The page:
CADRE Comments

A Rational Look at Christianity; Basing Reason in Truth

[Introductory note from Jason Pratt: the previous entry in this series of posts can be found here. A continually updated table of contents for all entries so far can be found here.

The previous entry, discussing metaphorical language use, in relation to religious belief, ended with the observation, "If we believe in God, and if we believe we have communications from Him, then we can trust (given we have already established those other notions) that He is giving us true and useful information of some sort, and so we could reasonably attach great authority to the communication. But it will still be up to us to figure out what exactly is being communicated, and why, and to what degree later information may alter our perception of what is being communicated to us by God."]


I realize this introduces what is perhaps an unwanted level of complexity for Jews, Muslims and Christians (like myself) who would prefer a straight-up straight-out reading of Scripture at all points. I am no different; but I also ought to ask myself whether the designs and intentions of God should perhaps be given some priority to my own wishes on this matter!

And, as a Christian at least, if I do consider our scriptures to be in any useful sense historically reliable (which, as it happen, I do), then I have my answer about God's actions on this subject. The man I believe to be God Incarnate, Jesus of Nazareth, rarely gave a 'literal' answer to any question, and the information he (or, rather, He) communicated to His followers was not always exactly what His followers thought He was telling them. Evidently, He did not even intend that His listeners would understand Him instantly! He expected them to work it out themselves; and sometimes the greater impact of what He said had to wait until His followers had other data at hand.

Or, as another example, if scientists (atheist or otherwise) now replace what we would call the 'scientific' details of the Genesis creation story (or stories) with more detailed information, then I think I am not working against God's own 'modus operandi' to seriously consider whether their theories help us understand better what God may have had to colorfully abbreviate for the sake of His original audience. If I flatly refuse to take modern science's attempts seriously, because God 'would not' tell our distant ancestors a story which was anything other than the pure 'literal' truth and could not be added to in understanding; then in taking that superliteral stance I would be (as far as I can tell) implicitly denying the divinity of Jesus--because that is not the way He worked!

So if we Christians think Jesus was (and is) God, then yes: God might give us information in this metaphorical, not superliteral, fashion. It remains to carefully check, on a case-by-case basis, to see whether He has done this or not. If I take seriously the message of the Hebrew prophets to Israel, as reported in the Hebrew scriptures, then God evidently communicates very often to us in this fashion: the truths of His messages have to be worked out to some degree by us, and later events and knowledge might bring expanded meanings (fully intended by God) to old communications. [Footnote: as with most contentions, there is a danger of heresy here; but by acknowledging the act of reasoning involved in the process, at least we won't be hampering our ability to avoid or reverse heresies.]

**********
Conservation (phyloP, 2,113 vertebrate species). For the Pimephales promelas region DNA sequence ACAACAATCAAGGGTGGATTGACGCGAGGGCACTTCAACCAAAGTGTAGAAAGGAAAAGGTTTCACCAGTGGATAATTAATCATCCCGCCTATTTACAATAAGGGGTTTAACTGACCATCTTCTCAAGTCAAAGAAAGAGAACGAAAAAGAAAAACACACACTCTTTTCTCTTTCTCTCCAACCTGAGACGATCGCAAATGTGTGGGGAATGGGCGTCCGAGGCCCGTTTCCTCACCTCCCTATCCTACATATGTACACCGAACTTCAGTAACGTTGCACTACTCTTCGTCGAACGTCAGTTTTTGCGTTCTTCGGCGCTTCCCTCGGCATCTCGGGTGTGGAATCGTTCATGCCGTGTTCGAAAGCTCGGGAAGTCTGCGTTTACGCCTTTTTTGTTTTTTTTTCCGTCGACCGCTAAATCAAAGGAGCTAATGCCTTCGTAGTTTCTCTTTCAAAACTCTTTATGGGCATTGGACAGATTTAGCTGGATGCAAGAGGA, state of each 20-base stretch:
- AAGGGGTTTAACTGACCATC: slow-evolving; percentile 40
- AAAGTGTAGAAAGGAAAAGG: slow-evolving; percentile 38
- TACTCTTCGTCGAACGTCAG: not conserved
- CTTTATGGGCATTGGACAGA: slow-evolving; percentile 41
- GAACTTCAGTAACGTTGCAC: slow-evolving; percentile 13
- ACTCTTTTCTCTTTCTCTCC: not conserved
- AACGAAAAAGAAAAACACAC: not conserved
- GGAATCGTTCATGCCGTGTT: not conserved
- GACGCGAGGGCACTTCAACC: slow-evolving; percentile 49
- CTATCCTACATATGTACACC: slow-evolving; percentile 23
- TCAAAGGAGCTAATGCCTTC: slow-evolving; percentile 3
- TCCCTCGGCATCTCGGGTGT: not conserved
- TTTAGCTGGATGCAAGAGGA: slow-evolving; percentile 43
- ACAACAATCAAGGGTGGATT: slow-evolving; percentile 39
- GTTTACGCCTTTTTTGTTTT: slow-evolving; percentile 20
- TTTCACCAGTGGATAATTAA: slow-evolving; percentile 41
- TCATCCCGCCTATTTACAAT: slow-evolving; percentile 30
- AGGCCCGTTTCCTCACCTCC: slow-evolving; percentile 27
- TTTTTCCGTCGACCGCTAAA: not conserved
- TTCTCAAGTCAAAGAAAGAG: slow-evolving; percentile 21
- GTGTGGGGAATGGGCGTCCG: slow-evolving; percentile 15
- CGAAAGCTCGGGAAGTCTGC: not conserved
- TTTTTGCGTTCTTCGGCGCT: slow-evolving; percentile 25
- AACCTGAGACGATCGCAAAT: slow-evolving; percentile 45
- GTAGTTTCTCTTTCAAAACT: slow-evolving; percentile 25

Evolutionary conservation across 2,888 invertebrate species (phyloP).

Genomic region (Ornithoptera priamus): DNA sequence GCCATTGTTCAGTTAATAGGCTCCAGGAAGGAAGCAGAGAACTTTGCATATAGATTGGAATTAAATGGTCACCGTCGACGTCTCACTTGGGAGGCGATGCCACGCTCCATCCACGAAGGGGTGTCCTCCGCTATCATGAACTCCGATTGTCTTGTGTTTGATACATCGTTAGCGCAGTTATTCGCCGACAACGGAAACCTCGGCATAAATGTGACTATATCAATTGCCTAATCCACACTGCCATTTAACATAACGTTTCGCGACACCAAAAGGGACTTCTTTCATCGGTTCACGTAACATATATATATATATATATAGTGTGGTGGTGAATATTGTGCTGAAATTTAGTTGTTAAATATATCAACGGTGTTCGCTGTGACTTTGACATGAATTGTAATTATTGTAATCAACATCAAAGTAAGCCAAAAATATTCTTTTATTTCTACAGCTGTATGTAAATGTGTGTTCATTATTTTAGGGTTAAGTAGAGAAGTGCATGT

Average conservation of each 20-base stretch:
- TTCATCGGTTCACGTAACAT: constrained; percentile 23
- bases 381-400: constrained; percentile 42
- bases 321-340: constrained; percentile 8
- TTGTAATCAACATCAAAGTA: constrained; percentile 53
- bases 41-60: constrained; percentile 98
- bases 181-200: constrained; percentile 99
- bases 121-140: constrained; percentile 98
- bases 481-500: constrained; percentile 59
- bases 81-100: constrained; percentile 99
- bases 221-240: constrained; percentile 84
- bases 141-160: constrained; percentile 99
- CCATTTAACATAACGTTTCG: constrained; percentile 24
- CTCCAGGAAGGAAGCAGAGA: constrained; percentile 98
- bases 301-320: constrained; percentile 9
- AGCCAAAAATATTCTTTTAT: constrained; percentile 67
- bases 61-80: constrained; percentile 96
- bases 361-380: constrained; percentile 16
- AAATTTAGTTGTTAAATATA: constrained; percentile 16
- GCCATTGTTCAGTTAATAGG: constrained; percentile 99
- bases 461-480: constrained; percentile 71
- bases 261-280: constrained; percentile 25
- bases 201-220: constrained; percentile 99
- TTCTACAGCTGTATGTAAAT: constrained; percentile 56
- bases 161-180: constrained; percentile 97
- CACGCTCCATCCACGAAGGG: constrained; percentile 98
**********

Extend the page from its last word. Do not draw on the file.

The preceding few paragraphs probably won't be very interesting to my sceptical reader--I still have a large and chewy wad of inferences (metaphorically speaking!) to successfully draw before I could fairly expect it to mean much to you--but the point I am trying to make for this chapter is that recognition of metaphor is not necessarily (or even usually) a means of explaining away religious propositions. Even in our own commonly shared 'mundane' experiences, metaphors usually mean more than they appear to say, not less.

The reality expressed by a metaphor can be (and often is) further along the lines that the metaphor itself represents, precisely because metaphors are shorthand ways of adequately (although somewhat inaccurately) expressing our ideas, to ourselves and to others. As in my solar system example, or the example of my book in your hands [assuming it was printed and bound], one single perception or expression taken by itself may be perniciously misleading; but multiple perceptions of the same event or object will (almost by default) provide us with a better composite 'picture' of what we are trying to think or say, correcting misleading perceptions but very rarely overthrowing completely our entire idea about the concept or object. You can often find authors (like myself) putting this strategy to use with illustrative analogies: different practical examples of the same principles allow us to provide for a richer and fuller understanding of the actual object or condition or idea we are trying to express to you.

Presenting the analogies as arguments, of course, is a conclusion-killing gaffe. Sometimes it can be hard to tell the difference between the two situations; but even the abstract concept of those two situations illustrates the principle I am trying to get across here: metaphors are about something else--usually something more than the metaphor (by itself) implies. When the metaphors are mistaken for the something else in its entirety (or much closer to its entirety), then a faulty foundation is laid for whatever may follow afterward.

This is one reason why we humans make so many mistakes: the field for error can be very wide, especially when we are mistaking a piece for the whole. But we must be careful, following the same principle, not to automatically toss away every attendant proposition if we discover that someone has mistaken a false image for reality. And this brings me to Lewis' third point:

3.) "Thought may be in the main sound even when the false images that accompany it are mistaken by the thinker for true ones."